Aurora Ramirez-Ford, a fifth-grader with Down syndrome, needs speech classes and occupational therapy, services that are guaranteed under the Individuals with Disabilities Education Act. But looming federal financing cuts could affect Aurora and her peers, because they may mean bigger classes and fewer teachers next year.
“If you take away staff, it’s a given that the quality of education will decrease,” said Stacy Ford, Aurora’s mother and a special education advocate in Leander. “It doesn’t take a Ph.D. to figure that out.”
In 2011, Texas schools were hit with a $5.4 billion cut in state financing. And now that the state is also facing automatic federal spending cuts that went into effect on March 1, administrators say they are running out of cost-saving options to maintain services that get federal money.
The Texas Education Agency estimates that for next fiscal year, up to $51 million in federal money could be slashed from special education programs and $65.4 million from Title I, a federal initiative that aids poor students, along with cuts to teacher professional development, career-technical programs, and English language acquisition classes.
The Department of Education is expected to announce final numbers by April. In the meantime, the TEA is predicting a range of 5 to 10 percent reductions in federal financing, which makes up 11.9 percent of its overall budget. The TEA will allocate financing for each district by July 1, said DeEtta Culbertson, a spokeswoman for the agency.
State legislators are not expected to ride to the financial rescue. Rep. Brandon Creighton, R-Conroe, who chairs the House Select Committee on Federalism and Fiscal Responsibility, said lawmakers would need to see “if there’s truly an impact we need to address” before they increase financing for any programs affected by the federal cuts.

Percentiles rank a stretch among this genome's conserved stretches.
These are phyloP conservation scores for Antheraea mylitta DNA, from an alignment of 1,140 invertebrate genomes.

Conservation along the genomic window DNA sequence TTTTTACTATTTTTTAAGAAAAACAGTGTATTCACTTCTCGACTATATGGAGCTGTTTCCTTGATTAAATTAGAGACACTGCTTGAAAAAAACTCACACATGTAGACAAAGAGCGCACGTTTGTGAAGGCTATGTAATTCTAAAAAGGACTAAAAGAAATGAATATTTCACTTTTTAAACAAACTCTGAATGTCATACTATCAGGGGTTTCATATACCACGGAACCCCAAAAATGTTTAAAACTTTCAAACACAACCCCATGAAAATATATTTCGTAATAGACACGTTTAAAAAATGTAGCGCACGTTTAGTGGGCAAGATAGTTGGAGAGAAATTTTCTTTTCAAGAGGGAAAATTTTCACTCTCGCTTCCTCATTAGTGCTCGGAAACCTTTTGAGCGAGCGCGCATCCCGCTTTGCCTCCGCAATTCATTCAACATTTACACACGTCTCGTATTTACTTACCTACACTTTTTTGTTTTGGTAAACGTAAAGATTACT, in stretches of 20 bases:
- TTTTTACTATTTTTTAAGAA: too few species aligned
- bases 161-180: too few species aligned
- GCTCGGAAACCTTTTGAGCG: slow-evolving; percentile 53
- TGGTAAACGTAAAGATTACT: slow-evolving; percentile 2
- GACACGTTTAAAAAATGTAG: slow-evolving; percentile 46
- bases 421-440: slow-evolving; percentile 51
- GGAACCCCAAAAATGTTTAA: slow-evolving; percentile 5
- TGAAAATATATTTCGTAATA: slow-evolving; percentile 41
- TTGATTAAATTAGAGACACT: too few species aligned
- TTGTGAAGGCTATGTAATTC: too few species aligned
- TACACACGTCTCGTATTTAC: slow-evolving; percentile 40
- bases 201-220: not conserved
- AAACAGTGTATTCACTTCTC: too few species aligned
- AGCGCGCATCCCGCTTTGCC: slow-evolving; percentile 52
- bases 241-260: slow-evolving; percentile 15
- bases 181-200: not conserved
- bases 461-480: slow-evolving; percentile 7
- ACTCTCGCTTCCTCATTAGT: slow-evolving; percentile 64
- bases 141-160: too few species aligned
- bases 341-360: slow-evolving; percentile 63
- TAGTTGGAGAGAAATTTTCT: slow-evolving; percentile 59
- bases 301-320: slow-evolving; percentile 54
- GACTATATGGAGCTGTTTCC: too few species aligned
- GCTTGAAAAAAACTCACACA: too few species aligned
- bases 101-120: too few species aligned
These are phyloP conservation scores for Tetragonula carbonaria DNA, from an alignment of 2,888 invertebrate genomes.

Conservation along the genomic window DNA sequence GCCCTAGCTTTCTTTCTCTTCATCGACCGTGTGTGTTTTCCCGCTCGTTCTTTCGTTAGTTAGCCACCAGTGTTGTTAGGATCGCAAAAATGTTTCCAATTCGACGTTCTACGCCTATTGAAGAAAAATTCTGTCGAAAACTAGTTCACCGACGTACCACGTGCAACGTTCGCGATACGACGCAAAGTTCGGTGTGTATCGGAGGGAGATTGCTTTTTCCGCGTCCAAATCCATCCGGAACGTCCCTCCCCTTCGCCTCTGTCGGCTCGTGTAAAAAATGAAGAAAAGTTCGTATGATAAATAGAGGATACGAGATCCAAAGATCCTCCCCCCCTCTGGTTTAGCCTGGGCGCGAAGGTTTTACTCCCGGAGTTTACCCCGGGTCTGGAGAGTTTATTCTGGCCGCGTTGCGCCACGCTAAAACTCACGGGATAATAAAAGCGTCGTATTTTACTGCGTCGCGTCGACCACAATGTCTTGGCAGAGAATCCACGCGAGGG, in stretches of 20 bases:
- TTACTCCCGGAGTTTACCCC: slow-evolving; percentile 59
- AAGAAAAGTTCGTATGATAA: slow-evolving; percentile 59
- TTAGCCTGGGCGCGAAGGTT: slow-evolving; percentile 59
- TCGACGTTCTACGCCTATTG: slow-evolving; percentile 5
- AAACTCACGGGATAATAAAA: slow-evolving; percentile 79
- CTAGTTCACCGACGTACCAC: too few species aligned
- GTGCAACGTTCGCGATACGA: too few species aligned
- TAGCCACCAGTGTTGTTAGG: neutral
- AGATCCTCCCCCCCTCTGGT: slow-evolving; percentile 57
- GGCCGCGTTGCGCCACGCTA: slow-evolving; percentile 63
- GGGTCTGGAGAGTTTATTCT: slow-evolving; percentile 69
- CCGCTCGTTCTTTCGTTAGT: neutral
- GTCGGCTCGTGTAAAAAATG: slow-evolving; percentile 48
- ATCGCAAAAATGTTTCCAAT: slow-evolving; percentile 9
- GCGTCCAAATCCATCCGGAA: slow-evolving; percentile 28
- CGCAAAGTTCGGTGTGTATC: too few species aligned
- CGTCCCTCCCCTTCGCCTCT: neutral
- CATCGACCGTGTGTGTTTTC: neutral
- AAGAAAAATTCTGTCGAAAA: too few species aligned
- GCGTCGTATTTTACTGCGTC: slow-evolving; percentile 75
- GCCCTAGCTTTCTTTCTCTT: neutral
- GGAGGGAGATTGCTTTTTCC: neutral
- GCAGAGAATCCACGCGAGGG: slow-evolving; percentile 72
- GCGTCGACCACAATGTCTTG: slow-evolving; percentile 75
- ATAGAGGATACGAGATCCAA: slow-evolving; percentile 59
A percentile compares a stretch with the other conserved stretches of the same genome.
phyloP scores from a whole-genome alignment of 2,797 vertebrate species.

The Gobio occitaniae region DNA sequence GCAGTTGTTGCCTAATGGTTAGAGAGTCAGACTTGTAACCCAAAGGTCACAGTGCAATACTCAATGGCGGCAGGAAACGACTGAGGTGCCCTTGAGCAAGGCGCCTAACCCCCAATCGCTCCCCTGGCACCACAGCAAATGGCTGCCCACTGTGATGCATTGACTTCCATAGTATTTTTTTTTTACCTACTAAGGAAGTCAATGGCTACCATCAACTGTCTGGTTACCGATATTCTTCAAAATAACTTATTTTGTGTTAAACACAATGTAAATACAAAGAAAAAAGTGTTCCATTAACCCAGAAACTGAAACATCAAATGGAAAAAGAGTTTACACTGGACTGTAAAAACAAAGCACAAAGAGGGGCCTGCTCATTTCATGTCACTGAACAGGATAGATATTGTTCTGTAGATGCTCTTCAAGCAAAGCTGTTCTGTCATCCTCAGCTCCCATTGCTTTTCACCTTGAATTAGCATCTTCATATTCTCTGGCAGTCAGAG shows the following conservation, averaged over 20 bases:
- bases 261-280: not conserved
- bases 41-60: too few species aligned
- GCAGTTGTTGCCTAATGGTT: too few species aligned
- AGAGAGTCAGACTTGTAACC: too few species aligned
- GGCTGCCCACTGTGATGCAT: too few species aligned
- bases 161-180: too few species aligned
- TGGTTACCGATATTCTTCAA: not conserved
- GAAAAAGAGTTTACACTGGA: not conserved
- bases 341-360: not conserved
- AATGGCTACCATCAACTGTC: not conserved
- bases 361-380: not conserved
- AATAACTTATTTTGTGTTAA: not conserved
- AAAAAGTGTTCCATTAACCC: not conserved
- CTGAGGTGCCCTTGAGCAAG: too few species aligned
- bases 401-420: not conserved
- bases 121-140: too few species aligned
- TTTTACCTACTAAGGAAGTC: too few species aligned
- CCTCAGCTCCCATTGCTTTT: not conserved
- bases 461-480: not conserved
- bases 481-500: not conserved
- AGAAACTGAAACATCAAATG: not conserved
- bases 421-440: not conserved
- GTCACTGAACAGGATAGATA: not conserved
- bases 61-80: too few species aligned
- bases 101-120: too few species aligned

“Sequestration is painful,” Creighton said. “I believe all states are in this position.”
As federal and state financing sources disappear, the burden falls on local budgets.
“We will have to turn internally, as a district, to find a way to pick up the slack,” said Dr. Carl Montoya, superintendent of the Brownsville Independent School District, where 95 percent of students are considered economically disadvantaged.
For most districts, internal options include reducing staff and increasing class size. Lynse Pawelek, the special education director for Pleasanton ISD, just south of San Antonio, said she might be forced to lay off five paraprofessional special ed aides who serve the district’s nearly 300 special-needs students. She also expects class sizes to grow.
Montoya said he would probably downsize staff and programming. Robbie Stinnett, special education director for Duncanville ISD, which has more than 1,300 students with disabilities, said she would probably eliminate jobs and decrease budgets for professional development and assistive technology.
“We are all in a dilemma of how to meet the needs of students that we’re required to meet, but not given the funding to do,” Stinnett said. “It’s a double-whammy.”
Although low-income and special-education students will be directly affected by sequestration first, general education could also feel the pinch.
“It’s the trickle-down effect,” Pawelek said. If school districts shoulder more special-education and low-income student costs, then “their general education students will suffer along the way, too.
But all administrators insist they will do what is best for their students first.
“We don’t want to hurt our students,” Montoya said. “We want to keep [the money] in the classroom.”